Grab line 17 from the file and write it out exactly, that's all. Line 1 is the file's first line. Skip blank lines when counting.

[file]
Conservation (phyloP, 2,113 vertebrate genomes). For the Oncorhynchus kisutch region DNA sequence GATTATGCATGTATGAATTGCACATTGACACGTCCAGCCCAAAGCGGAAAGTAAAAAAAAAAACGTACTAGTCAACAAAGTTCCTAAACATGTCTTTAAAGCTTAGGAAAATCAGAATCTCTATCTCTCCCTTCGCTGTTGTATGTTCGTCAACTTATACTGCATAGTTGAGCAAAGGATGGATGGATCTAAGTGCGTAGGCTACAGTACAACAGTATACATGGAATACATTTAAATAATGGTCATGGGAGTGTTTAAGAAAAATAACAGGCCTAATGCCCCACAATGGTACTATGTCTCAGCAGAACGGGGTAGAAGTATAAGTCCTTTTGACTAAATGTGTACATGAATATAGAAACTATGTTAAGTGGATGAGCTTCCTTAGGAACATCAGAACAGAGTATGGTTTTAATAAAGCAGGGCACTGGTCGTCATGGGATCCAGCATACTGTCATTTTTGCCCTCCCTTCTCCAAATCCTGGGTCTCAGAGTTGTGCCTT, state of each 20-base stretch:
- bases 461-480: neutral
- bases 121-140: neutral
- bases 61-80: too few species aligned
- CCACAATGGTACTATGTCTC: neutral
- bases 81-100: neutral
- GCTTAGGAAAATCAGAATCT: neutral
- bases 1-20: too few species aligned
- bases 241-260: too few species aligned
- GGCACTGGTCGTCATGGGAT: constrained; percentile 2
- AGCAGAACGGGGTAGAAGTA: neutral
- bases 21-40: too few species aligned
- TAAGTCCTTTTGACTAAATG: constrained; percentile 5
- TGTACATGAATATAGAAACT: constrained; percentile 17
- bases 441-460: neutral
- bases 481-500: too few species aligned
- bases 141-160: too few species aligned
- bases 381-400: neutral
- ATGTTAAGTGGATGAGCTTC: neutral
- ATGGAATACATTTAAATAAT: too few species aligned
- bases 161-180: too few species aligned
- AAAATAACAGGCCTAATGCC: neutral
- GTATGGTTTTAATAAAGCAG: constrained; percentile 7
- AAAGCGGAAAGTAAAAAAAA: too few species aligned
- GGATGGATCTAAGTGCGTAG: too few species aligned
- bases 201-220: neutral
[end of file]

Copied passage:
- bases 141-160: too few species aligned